A number that can be divided by one and itself
Think back to the last time you taught the objectives below:
 Recognise and use multiples, factors, primes (less than 100), common factors, highest common factors and lowest common multiples in simple cases; use simple tests of divisibility.
 Use multiples, factors, common factors, highest common actors, lowest common multiples and primes; find the prime factor decomposition of a number, eg 8 000 = 2^{6} × 5^{3}.
 Use the prime factor decomposition of a number.
Learning Objectives as outlined within the Framework for Secondary Mathematics
How did it go? Did your students show the enthusiasm, intrigue and fascination demonstrated by countless number theorists over millennia or were the majority quite content at learning definitions, facts and a tidy mathematical procedure? It would be unreasonable to expect all students to see what has perplexed a large proportion of the great mathematicians over the years, but there must be something about prime numbers.
Despite their apparent simplicity and fundamental character, prime numbers remain the most mysterious objects studied by mathematicians. In a subject dedicated to finding patterns and order, the primes offer the ultimate challenge. Look through a list of prime numbers, and you’ll find that it’s impossible to predict when the next prime will appear. The list seems chaotic, random, and offers no clues as to how to determine the next number.
The Music of the Primes – Marcus du Sautoy
Since Euclid (c330275 BC) discovered primes and proved that an infinite number exist, the riddle of predicting the pattern and finding a formula remains unsolved. The fact that this accessible series of numbers has no recognisable order seems to have driven the maths community to distraction. So is it possible to engage secondary school students in a similar way?
Take two different yet related questions:
A Calculate 29 x 31
B Which two prime numbers multiplied together give 437?
Question A is straightforward enough, especially with a calculator. Question B however requires a little more thought, mainly because trial and improvement is the only way to reach the answer of 19 x 23. Can you think of another calculation where the reverse operation is so much harder to calculate? Now imagine trying to solve a similar question where the prime numbers used are three, four, 10 or 1 000 digits long? The problem is deemed so difficult that ebusinesses around the world have used the above principle to encode and secure their emails, finances and communications. The sender and receiver can scramble or decipher information using codes created by the multiplication of two large prime numbers. Without primes, our PIN numbers wouldn’t be as secure!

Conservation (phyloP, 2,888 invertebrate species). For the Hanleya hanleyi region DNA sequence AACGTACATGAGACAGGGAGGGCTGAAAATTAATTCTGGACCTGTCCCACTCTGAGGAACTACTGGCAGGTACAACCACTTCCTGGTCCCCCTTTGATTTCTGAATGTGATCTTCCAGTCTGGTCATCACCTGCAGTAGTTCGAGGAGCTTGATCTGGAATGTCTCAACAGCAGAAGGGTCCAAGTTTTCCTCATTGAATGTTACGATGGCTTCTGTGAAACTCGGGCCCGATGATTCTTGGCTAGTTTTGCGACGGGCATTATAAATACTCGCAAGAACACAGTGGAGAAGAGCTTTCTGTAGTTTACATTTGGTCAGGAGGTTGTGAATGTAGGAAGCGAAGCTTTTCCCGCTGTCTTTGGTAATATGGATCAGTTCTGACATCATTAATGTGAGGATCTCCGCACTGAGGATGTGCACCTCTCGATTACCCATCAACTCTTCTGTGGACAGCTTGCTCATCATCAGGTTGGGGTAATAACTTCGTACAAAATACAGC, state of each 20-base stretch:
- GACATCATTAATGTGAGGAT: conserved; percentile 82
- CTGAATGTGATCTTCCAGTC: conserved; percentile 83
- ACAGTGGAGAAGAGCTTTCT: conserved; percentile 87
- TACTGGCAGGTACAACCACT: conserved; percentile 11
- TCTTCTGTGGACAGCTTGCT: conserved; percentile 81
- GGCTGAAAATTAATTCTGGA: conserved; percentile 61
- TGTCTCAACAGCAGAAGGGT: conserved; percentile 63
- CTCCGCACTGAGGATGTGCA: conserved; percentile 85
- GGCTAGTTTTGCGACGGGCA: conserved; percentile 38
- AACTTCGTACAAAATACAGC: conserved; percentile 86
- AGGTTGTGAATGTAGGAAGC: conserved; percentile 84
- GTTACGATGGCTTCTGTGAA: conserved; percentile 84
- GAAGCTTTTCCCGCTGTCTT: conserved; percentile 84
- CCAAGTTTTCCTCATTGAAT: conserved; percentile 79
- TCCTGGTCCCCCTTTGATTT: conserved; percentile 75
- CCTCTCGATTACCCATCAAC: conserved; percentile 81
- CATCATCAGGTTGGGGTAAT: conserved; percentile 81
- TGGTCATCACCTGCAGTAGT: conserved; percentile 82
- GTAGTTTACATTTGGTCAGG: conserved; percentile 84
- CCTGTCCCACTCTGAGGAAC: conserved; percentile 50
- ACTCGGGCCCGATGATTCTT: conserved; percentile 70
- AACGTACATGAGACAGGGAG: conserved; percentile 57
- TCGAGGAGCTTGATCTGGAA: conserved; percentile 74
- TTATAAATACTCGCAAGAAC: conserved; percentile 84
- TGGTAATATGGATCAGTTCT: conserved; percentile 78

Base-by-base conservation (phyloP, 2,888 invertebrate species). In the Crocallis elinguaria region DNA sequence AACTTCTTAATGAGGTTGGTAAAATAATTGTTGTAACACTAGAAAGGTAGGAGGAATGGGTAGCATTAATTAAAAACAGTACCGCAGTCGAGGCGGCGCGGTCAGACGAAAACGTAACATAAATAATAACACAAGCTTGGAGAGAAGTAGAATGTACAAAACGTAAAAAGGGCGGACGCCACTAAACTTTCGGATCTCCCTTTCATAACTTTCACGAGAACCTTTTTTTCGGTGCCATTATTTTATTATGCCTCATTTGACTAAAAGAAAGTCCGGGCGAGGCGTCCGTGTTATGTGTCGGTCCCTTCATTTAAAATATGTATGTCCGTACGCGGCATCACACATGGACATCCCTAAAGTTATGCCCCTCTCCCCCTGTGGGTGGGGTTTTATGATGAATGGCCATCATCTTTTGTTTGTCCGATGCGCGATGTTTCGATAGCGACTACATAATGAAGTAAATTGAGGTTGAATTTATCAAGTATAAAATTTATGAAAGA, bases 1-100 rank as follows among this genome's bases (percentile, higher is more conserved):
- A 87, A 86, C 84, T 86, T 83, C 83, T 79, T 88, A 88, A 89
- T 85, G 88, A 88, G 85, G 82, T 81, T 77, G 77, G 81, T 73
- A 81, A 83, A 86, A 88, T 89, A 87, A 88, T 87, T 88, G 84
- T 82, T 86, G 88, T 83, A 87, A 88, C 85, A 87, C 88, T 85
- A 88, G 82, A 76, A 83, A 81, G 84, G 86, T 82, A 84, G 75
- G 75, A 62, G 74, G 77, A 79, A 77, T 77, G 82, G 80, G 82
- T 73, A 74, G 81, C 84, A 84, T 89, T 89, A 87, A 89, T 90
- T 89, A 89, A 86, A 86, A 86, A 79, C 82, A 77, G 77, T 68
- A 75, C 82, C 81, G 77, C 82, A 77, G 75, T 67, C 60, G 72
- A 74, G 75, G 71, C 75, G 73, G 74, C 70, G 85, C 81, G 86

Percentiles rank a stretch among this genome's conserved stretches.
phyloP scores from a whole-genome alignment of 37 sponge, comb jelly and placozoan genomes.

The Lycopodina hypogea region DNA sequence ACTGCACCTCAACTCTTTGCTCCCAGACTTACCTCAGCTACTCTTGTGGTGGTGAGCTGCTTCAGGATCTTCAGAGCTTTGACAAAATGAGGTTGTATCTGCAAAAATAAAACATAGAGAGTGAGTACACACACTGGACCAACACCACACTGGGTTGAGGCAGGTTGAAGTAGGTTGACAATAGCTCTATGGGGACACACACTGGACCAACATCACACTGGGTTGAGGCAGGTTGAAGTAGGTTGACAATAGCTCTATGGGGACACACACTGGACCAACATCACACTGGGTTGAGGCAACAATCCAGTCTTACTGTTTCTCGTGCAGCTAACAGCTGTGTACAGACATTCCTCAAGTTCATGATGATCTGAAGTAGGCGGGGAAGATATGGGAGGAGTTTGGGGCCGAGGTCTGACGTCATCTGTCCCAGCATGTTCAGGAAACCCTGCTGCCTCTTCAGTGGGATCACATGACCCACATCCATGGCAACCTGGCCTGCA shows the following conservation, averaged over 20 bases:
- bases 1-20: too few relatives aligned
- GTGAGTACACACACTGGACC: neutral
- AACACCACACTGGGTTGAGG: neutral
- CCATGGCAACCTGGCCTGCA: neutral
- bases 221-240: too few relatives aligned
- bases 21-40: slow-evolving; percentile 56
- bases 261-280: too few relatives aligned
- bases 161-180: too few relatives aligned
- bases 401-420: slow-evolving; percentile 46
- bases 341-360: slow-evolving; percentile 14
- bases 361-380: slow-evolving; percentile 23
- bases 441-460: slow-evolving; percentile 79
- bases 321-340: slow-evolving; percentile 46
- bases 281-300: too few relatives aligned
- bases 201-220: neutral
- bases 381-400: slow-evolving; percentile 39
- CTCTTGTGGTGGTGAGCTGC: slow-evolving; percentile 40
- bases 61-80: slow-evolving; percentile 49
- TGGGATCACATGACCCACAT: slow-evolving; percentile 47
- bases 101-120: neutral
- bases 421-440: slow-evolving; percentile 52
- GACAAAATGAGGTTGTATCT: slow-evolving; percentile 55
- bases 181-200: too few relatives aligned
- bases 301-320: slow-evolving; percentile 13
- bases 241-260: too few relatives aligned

Primes have become part of people’s lives whether they know it or not. So is it not our job to tell them?
Some Prime Examples
31 is prime 
331 is prime 
3331 is prime 
33331 is prime 
333331 is prime 
3333331 is prime 
33333331 is prime 

So surely 333333331 is prime? 

Well, apparently not. 333333331=17x19607843! And who said maths was logical? 
Take the prime number 73939133.
Remove any of the digits from the end and the resulting number remains prime. No other known prime can boast this fact.
A good example of the use of prime numbers in nature is the evolutionary strategy used by cicadas.
‘Most cicadas go through a life cycle that lasts from two to five years. Some species have much longer life cycles, e.g., such as the North American genus, Magicicada, which has a number of distinct "broods" that go through either a 17year or, in the American South, a 13year life cycle. These long life cycles are an adaptation to predators such as the cicada killer wasp and praying mantis, as a predator could not regularly fall into synchrony with the cicadas. Both 13 and 17 are prime numbers, so while a cicada with a 15year life cycle could be preyed upon by a predator with a three or fiveyear life cycle, the 13 and 17year cycles allow them to stop the predators falling into step.’
Cicada from Wikipedia
Prime Numbers Card Trick
‘Remove seven cards from a 52 card pack. (It’s probably best if they are consecutive and in the same suit, for example the Ace, 2, 3, 4, 5, 6 and 7 of Hearts.) Ask your assistant to check that these are ordinary cards. Now ask her to shuffle the cards, then take them back and shuffle them yourself. Secretly check the card at the bottom of the pile – let’s suppose that it is the Ace of Hearts.
Now tell the assistant that you have strong psychic powers, which enable you to prevent her from picking the Ace of Hearts. Give her the pile (face down) and ask her to think of any number between one and six. Suppose she picks four. Now tell her to count three cards from the top of the pack on to the bottom, one at a time, and then to turn over the top card. Predict that it won’t be the Ace of Hearts, and sure enough it isn’t. Ask her to place this card face up on the bottom of the pack and then repeat the exercise, counting three cards from the top on to the bottom one at a time, and turning over the fourth. She does this routine six times, and each time the card she turns over is not an Ace of Hearts. Only one card is left face down, and you tell her that, as usual, you managed to keep the selected card from appearing until the last moment. Turn is over to reveal the Ace of Hearts.
The only requirement for this card trick is that the number of cards in the pile is a prime number…....To anyone familiar with the principle of prime factors this result may be blindingly obvious, but it makes a surprisingly effective trick, even when performed on mathematicians!’
from Why do buses come in threes? – Rob Eastaway and Jeremy Wyndham